Making a Seasonal Hiring Plan for Small Business

Many small firms hire hundreds of thousands of Americans on short-term contracts throughout the year and rely significantly on seasonal labor. A thorough hiring plan will help you optimize and get the most out of the process, whether you’re a food and agriculture business looking to grow its ranks during the harvest, a retail business needing to staff up over the winter holidays, or a leisure or tourism business needing students off from school to handle the influx of other students (and their parents).

Making a Seasonal Hiring Plan for Small Business

My Plan Is… to Hire People?

Based on how many individuals you’ve needed to supplement your full-time workforce in prior years, you already know that you need to hire workers and may even be able to estimate how many. However, if you properly analyze your company’s employment needs, you can hire more quickly, more effectively, and better.

Consider your hiring objectives as a starting point. Not just how many employees you need, but also what sort of individuals would truly benefit your team. Who would be the ideal applicant for each of your teams? Talk to your management and team members about what has and has not done effectively in the past before relying solely on your gut feeling. Consult any performance review materials for seasonal employees, including simple notes about previous seasons, if you have them (and you should, as exit interviews for temps can be beneficial for both you and them). Consider all of these sources of data, and make any required adjustments to your original conceptions of the ideal applicant.

The same reasoning may be used with numbers. Have you been employing too many or too few individuals, or placing them in the incorrect company sectors? Because they frequently know more than you about what’s generated conflict in your team, your employees will once again be a useful resource for this aspect of your plan.

Finally, take a look at your past job posts, ads and their performance. The same logic can be applied to numbers. Have you been hiring too many or too few people, or putting them in the wrong industries within your business? Your employees will once again be a valuable resource for this part of your plan because they frequently know more than you about what causes disagreement in your organization.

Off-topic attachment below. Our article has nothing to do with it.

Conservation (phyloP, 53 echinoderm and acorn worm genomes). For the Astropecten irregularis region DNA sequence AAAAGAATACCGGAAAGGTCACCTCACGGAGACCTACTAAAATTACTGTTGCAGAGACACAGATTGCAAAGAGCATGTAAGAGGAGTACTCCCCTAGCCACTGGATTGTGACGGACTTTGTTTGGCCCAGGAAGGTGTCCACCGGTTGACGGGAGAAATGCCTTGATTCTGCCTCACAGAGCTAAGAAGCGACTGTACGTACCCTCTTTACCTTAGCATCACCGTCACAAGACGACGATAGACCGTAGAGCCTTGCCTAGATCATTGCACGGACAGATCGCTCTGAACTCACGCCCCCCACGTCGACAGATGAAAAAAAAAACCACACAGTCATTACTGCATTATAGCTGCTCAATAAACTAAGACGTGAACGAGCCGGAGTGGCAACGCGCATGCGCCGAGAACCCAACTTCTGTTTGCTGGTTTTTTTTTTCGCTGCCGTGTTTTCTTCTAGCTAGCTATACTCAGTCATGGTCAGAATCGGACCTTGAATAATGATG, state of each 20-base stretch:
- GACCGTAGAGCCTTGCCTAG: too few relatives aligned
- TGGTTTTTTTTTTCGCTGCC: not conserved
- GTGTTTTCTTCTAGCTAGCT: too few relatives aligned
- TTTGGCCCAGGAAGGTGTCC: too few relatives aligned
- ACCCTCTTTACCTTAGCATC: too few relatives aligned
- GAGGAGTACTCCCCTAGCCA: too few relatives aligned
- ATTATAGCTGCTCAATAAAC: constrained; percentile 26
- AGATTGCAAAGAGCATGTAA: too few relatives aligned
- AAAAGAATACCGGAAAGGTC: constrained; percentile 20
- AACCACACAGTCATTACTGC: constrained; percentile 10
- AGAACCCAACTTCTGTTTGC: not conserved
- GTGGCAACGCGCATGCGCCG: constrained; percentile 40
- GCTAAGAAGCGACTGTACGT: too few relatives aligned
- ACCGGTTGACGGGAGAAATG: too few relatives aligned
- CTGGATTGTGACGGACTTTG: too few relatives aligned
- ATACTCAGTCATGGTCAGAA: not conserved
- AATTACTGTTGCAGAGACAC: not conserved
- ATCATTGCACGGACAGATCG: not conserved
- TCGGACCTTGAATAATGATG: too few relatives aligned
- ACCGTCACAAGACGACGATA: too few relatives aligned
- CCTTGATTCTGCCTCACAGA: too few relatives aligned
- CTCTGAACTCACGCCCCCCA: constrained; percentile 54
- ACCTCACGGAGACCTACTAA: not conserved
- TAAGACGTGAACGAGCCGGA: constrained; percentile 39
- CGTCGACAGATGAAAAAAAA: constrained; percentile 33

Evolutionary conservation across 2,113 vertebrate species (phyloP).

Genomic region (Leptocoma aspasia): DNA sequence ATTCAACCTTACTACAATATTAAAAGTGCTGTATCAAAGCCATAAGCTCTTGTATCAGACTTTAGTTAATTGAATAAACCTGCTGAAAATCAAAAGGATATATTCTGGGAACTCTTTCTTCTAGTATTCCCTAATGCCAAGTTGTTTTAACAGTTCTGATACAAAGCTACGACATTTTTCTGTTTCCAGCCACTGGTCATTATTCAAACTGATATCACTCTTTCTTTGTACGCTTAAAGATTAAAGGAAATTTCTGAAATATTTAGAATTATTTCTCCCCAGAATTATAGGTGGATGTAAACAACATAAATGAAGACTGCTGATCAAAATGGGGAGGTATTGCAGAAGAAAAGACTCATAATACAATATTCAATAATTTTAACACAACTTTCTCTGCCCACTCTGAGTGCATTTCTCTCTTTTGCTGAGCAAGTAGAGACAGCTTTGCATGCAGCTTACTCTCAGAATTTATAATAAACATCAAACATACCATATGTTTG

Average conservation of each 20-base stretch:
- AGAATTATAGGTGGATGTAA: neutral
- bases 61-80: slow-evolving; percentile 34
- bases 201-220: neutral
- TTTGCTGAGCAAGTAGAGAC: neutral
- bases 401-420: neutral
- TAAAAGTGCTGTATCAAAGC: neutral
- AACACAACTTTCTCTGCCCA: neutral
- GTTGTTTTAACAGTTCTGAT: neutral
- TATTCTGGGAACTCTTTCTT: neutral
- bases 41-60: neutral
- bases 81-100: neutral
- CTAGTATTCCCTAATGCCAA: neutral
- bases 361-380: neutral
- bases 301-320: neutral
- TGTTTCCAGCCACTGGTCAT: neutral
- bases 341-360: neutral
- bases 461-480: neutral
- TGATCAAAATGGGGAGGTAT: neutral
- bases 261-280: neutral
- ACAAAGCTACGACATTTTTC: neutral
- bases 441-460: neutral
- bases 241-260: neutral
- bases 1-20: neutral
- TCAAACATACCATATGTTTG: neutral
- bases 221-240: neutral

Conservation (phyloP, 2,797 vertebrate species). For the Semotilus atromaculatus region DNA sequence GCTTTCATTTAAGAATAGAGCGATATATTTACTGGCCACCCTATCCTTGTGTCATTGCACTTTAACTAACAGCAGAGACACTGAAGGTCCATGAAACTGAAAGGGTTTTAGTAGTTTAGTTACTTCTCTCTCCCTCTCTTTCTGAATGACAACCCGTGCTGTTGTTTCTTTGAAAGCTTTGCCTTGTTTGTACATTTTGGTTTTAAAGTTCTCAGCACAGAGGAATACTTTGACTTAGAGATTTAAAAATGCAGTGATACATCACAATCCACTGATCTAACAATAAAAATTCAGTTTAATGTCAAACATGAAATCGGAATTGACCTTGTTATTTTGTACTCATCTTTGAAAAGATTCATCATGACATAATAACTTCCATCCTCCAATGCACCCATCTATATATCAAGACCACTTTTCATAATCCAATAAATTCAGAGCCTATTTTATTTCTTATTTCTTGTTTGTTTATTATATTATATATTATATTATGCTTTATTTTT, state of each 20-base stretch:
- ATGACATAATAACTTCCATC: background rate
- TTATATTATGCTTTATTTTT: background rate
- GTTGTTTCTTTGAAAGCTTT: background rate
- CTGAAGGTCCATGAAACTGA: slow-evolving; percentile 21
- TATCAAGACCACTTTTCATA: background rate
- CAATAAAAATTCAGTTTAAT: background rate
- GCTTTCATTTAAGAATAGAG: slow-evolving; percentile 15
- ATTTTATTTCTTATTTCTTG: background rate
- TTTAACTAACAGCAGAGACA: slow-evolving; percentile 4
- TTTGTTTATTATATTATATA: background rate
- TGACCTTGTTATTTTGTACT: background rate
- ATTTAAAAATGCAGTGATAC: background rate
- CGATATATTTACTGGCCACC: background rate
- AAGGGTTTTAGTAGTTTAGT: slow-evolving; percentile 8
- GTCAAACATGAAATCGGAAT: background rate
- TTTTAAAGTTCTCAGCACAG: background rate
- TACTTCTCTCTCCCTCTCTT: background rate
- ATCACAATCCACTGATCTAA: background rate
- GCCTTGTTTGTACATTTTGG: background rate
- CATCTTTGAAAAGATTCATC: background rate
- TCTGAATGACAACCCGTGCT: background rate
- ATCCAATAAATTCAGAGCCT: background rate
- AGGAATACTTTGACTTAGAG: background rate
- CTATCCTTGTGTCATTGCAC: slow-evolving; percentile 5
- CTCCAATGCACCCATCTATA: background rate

Hiring and Onboarding

A small business’ employment might increase tremendously as a result of seasonal hiring. The hiring, onboarding, and screening of all those new employees required a significant time and financial investment from you and your managers in addition to being a major transition for your company. That is why your seasonal hiring strategy should include hiring and onboarding. You must be able to hire swiftly and correctly since the longer it takes to get seasonal workers started, the more work your hiring staff will have to do and the slower you will be able to add new employees.

Consult with everyone who has already assisted with recruitment, selection, onboarding, and training once more. Consider how long it took to complete the hiring process in the past and any unforeseen issues that may have prolonged or hampered it. If you haven’t already started tracking key HR metrics like time and cost to fill, now is the time to start. The more data you have about the performance of your hiring team – even if it’s just you – the quicker you can fine-tune its work and minimize time and cost to fill.

Keep an eye on employees as they are hired, trained, and put to work if you are already in the middle of your seasonal hiring. Who is suffering and who is adapting the best? Which teams are having trouble adjusting? Your hiring strategy should be adaptable and continually under consideration.

Even though you may have already begun hiring for the upcoming season, it is still not too late to plan how to do it properly. This summer, as you go through the hiring process, keep an eye out for chances to enhance your current plan or create your first seasonal hiring strategy.

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Megan Purdy

Former recruiter, HR pro and Workology editor. Comics, cheese and political economy.


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